I had a food sensitivities test done and was shocked by the results.
Food sensitivities are different than food allergies.
Allergic reactions to food are usually immediate and obvious. You eat peanuts and end up (if you’re allergic to them) in ER.
Sensitivities are sneaky. You eat some innocent food and three days later wonder why you have a headache. Or are feeling depressed. Or lethargic. Etc.
Sometimes called hidden food allergies, food sensitivities may cause nasal allergies, asthma, arthritis, stomach problems, inability to lose weight, fatigue, migraine headaches, and oh so much more.
I was a skeptic about this until Nerissa had her test done a month or more back. We were surprised to see neutral foods like spinach, or spices like pepper, were obvious problems for her.
Who would have guessed it?
I still wasn’t convinced. But after seeing her carefully examine all the foods she ate, and eliminate all the known sensitivity suspects, and then seeing her feel better, I decided I better do the blood test, too.
What an eyeopener.
For example, I was stunned to see the king of antioxidants — blueberries — to be a red alert food for me.
I’ve been eating blueberries every day for years.
Those innocent berries are a problem for me.
Same with green peppers, though I was looking for an excuse not to eat them anyway.
Same with eggplant.
Same with grapes. (No wine for me.)
All bad guys to my body.
There are numerous things I can safely eat, of course.
All forms of meat are fine for me, though chicken is nudging the suspect line and turkey is hands down good for me.
I knew cheeses were a problem for me, but I didn’t know blue cheese, Swiss cheese and goat’s cheese were all safe. (I love goat cheese.)
None of this means you can gorge on the safe foods. Calories still count. Moderation still counts. But, in general, eating a lot of safe foods will be better for you health-wise in the long run.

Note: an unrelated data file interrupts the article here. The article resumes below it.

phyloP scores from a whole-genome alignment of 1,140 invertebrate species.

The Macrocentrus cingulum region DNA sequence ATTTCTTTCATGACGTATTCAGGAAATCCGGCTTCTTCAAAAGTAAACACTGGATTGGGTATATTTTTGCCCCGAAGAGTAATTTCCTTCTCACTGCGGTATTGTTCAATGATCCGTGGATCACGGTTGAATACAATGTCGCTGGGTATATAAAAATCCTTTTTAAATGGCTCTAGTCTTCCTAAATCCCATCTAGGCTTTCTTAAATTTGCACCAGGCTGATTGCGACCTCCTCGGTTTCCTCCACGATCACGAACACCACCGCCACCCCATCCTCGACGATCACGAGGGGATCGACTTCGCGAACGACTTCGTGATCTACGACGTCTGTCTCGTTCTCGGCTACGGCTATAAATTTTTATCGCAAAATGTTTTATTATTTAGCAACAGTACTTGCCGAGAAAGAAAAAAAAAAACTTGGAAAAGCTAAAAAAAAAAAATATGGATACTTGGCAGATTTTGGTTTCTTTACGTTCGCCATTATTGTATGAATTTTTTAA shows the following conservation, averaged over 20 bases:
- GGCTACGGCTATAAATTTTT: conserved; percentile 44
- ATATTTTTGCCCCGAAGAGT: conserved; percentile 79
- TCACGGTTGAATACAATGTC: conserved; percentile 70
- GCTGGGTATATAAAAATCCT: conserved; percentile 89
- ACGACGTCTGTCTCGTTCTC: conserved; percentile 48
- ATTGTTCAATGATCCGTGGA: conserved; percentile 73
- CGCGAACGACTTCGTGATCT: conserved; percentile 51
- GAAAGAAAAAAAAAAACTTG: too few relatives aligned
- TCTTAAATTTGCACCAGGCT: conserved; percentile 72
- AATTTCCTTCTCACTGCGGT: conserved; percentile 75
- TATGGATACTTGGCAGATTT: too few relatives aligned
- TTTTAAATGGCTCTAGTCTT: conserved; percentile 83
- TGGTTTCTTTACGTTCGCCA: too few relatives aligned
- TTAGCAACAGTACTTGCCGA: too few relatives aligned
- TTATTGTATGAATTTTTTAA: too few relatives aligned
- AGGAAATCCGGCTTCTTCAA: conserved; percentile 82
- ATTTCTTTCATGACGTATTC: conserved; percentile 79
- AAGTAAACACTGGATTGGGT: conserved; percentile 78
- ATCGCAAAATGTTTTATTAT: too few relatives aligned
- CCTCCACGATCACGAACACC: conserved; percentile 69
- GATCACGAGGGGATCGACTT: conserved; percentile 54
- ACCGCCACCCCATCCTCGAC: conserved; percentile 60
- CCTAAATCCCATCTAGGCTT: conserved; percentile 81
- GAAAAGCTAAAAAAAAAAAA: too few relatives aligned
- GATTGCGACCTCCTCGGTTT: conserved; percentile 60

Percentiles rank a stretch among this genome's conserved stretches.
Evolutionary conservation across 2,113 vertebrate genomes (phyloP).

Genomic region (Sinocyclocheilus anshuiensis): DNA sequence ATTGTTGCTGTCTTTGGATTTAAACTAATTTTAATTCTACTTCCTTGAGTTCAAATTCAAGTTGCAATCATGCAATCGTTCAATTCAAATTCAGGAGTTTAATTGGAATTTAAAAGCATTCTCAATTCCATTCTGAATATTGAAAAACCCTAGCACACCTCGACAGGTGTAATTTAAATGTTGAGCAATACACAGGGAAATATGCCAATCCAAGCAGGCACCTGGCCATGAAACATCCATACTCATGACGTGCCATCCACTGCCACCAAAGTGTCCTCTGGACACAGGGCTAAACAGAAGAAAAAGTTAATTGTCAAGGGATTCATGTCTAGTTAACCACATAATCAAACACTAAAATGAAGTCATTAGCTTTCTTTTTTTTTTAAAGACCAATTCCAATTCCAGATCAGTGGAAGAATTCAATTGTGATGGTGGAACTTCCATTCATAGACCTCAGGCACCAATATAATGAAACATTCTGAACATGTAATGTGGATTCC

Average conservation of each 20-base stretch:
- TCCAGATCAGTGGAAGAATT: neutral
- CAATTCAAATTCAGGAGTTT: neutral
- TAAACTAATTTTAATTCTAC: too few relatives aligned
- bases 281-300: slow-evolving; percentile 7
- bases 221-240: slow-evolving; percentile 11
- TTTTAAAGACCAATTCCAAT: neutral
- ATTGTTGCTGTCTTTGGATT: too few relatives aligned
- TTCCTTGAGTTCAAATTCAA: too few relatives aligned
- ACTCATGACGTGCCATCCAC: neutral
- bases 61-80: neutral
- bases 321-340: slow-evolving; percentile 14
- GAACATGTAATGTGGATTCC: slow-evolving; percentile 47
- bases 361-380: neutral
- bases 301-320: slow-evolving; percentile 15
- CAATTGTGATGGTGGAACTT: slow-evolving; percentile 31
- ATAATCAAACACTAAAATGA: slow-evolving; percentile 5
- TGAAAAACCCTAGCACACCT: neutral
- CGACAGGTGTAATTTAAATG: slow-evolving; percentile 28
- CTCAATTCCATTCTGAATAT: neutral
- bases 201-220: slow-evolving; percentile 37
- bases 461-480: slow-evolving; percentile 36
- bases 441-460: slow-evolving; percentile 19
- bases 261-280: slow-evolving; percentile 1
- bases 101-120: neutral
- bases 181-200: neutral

If you’ve never had a food sensitivities test, I encourage you to get one. They draw some blood, send it to a lab, and you get the results in a week.
There are at least four kinds of respected food sensitivities tests. Nerissa took the IgG ELISA. I took the MRT. We both agreed the MRT was more comprehensive and easier to understand, though it was four times as expensive to do.
Keep in mind that the results you get aren’t all bad news. You don’t have to give up the food villans forever. You can correct food sensitivities by eliminating the suspect foods for a couple of months, and then reintroducing them to your body. Your body will then be reset. The result is a happier, healthier you.
Ask your medical doctor about it.
Better yet, since your doc may not know about these tests, ask an alternative care practitioner about them.
PS – I was hoping garlic and scallops were OK for me. They are. I’m addicted to both. Had the results shown them as bad news for me, I would have done the test again, but with someone else’s blood.
Note: The MRT food sensitivities test that I took is done by the Signet Diagnostic Corporation. You can get information by completing their online form at www.nowleap.com/complimentary_prescreening.html (I don’t know the company or anyone working there. Again, consult with your physician.)
TIP: I currently have someone making my food for me once a week. This makes my life easier. I just reach in the frig and pull out the next meal. It’s weighed, balanced, and only consists of safe foods for me. If you’re in the Austin or Wimberley, Texas area, let me know and I’ll tell you who he is. If you aren’t near by, you might look for a nutritionist that makes house calls.